Democratic Delegate Calls Republican Opposition Comments Racist as Bill to End Qualified Immunity Advances

 

Before a bill to end qualified immunity was advanced out of the House Appropriations Committee Tuesday, Delegate Jeffrey Bourne (D-Richmond City) called the language used by Republican opposition to the legislation examples of systemic and institutionalized racism.

“I hope everyone on this committee has listened to the type of language that has been used, the types of language that has been used to talk about why we should oppose this bill is exactly the types of systemic and institutionalized racism we are trying to dismantle,” Bourne said during the committee meeting.

Bourne received the last opportunity of the meeting to speak to the bill when he made the controversial remark.

Afterward, House Minority Leader Delegate Todd Gilbert (R-Shenandoah) released a statement rebuking Bourne’s assertion.

“Charges of racism in debate against any member of the Republican Caucus are something I take seriously,” Gilbert said. “Upon hearing them, I immediately reviewed the tape of the meeting. What I heard was a legislative policy discussion, with two sides debating the impact of legislation. No motives were questioned, no ad hominem attacks were leveled.

“But Del. Bourne’s comments turn a dangerous corner. A charge of racism is a serious thing. It shuts down discussion, and instantly stigmatizes the target. It is the end of debate.”

Tuesday afternoon, Bourne spoke about his comments in an interview with The Virginia Star.

“There is clearly a lot of, to be quite frank, dog whistling that was going on not only in that committee, but in other committees and other witnesses that had testified,” Bourne said. “Trying to justify humans being shot in the back and saying that it never happens here [in Virginia] or no one with good sense would run when cops are just trying to talk to them, we know what that is and there is no justification for shooting somebody in the back seven times. If it can happen in Kenosha, Wisconsin, it can happen in Richmond, Virginia, we’re not immune.”

Of the nine Republican committee members, six spoke in opposition of the bill, including Delegates Kirkland Cox (R-Chesterfield County), Barry Night (R-Virginia Beach), Terry Austin (R-Bedford County) and Emily Brewer (R-Suffolk).

“I think if you look at all the various law enforcement bills, obviously some of us think they could be very detrimental to law enforcement, this [bill] is the one that probably stands out more than any other one,” Cox said in committee. “When you talk to, whether it be representatives from the state police or local law enforcement, this [bill] is the one they fear because they feel like without qualified immunity they will lose a tremendous amount of folks not only from their current ranks but their recruitment will [also] go into a tailspin.”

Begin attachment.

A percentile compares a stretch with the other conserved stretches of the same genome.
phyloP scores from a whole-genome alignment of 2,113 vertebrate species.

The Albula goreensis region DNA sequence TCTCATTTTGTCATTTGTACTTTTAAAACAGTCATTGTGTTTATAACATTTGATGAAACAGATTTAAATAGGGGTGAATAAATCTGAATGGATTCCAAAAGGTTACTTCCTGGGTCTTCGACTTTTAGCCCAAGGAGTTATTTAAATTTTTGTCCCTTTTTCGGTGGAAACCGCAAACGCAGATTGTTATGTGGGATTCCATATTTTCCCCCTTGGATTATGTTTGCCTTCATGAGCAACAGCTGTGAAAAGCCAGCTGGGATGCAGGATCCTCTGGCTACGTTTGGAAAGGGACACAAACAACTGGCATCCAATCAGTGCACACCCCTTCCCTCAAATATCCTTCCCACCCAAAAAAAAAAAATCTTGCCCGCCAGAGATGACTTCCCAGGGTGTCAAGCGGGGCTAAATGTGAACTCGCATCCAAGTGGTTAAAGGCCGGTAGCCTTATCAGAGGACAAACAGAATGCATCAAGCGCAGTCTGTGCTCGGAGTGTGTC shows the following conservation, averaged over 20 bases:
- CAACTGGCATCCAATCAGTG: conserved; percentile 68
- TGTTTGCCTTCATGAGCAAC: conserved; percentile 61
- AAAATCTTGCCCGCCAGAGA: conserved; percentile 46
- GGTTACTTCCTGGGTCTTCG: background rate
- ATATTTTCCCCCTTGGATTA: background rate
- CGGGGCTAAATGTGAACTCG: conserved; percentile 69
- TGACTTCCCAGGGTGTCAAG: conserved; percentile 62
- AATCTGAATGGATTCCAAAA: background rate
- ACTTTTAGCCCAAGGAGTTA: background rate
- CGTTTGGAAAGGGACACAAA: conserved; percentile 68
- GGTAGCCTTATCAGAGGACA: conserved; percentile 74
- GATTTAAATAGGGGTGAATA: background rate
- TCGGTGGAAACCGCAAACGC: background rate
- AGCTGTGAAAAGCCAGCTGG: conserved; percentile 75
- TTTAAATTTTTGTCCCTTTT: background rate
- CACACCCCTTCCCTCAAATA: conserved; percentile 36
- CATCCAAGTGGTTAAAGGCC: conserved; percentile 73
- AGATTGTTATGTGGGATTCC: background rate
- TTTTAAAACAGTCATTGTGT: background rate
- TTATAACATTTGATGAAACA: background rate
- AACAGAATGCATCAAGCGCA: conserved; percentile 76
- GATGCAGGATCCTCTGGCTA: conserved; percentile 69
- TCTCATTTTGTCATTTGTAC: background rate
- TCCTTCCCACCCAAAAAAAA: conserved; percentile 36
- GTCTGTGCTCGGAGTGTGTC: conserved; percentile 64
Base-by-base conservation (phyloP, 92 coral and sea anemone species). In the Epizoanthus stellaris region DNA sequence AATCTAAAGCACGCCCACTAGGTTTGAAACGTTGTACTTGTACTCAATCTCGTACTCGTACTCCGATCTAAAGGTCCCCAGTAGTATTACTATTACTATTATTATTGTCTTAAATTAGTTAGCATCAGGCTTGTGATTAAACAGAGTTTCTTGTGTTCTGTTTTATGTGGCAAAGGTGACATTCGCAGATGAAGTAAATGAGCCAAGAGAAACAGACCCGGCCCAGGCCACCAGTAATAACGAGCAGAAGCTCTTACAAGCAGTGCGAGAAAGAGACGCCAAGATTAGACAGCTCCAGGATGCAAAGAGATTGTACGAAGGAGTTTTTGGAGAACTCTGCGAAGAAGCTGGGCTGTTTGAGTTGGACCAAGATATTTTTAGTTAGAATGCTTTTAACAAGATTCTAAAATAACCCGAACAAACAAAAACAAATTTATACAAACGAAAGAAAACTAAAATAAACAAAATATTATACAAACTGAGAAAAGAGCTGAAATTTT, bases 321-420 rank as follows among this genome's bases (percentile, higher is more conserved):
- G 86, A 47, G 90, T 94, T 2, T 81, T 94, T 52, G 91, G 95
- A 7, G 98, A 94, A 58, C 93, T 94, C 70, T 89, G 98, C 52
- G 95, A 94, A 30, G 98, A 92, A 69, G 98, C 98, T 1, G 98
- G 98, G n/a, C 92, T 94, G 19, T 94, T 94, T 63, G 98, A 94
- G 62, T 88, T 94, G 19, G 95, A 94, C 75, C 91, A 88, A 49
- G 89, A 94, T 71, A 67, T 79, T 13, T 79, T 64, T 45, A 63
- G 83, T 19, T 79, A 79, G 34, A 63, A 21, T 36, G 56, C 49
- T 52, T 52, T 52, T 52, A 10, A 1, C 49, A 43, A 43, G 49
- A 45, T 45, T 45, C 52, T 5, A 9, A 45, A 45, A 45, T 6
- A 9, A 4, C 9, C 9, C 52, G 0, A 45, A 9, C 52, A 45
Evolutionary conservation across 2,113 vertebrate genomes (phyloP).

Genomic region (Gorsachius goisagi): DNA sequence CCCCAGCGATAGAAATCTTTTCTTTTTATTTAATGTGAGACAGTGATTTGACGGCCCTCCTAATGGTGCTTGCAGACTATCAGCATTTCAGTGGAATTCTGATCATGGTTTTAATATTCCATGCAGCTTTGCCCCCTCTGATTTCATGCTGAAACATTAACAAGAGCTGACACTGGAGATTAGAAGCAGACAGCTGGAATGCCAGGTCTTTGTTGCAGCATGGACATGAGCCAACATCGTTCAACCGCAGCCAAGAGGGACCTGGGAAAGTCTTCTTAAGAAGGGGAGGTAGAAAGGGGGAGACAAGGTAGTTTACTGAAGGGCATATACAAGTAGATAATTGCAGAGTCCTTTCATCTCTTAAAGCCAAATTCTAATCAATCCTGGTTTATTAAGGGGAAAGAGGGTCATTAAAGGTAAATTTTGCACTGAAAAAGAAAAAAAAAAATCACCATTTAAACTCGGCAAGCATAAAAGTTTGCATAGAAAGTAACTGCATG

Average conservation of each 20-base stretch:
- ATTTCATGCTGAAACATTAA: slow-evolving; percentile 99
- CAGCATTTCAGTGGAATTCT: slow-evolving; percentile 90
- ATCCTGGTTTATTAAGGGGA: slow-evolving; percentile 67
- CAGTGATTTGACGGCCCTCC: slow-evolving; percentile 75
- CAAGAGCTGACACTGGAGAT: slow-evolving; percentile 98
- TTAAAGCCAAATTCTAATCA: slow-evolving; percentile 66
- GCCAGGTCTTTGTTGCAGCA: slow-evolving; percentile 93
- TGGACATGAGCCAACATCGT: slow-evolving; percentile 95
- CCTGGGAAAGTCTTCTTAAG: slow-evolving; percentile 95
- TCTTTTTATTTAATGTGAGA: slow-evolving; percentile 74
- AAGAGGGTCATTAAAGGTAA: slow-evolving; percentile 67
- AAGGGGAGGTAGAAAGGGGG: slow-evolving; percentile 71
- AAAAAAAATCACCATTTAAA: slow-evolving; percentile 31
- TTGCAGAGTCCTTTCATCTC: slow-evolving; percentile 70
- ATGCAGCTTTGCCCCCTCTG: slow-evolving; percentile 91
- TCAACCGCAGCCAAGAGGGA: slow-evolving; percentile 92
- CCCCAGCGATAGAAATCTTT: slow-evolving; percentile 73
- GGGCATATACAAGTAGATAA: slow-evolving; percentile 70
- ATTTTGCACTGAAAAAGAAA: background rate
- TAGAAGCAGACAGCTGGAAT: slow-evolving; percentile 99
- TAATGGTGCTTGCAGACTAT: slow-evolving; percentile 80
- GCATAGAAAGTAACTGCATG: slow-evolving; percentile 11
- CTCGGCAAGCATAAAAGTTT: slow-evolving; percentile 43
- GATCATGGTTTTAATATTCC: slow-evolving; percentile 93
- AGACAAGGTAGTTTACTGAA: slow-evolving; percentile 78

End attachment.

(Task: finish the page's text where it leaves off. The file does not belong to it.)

Other Republican members thought the bill needed to go back to the Committee on Courts of Justice.

“As Delegate Carr said she is not an attorney and neither am I, and that’s why I think this bill should have gone back to the Courts [of Justice Committee],” Austin said “It should go back to Courts [of Justice] to be properly vetted and the language gotten right.”

The Star reached out to Delegates Knight and Austin about Bourne’s comments after the meeting ended.

Knight said that he did not wish to inflame the situation by addressing the comments and wanted to be respectful of his peers, while Austin said that he stood behind the statement Gilbert released.

The bill, House Bill 5013, was defeated by the Committee Monday. Del. David Reid (D-Loudoun county) was one of two Democratic members to vote against the bill.

On Tuesday, Reid presented the motion to reconsider an amended version of the bill saying that changes had been made that addressed his concerns over law enforcement officers being liable while off-duty.

The bill was reported with a substitute to be considered on the House floor by a vote of 12-Y 8-N, Delegates David Bulova (D-Fairfax County) and Glenn Davis (R-Virginia Beach) did not cast votes on the motion.

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Jacob Taylor is a reporter at The Virginia Star and the Star News Network. Follow Jacob on Twitter. Email tips to [email protected]
Photo “Jeff Bourne” by Jeff Bourne. Background Photo “Virginia House of Delegates Chamber” by Anthony-22. CC BY-SA 4.0.

 

 

 

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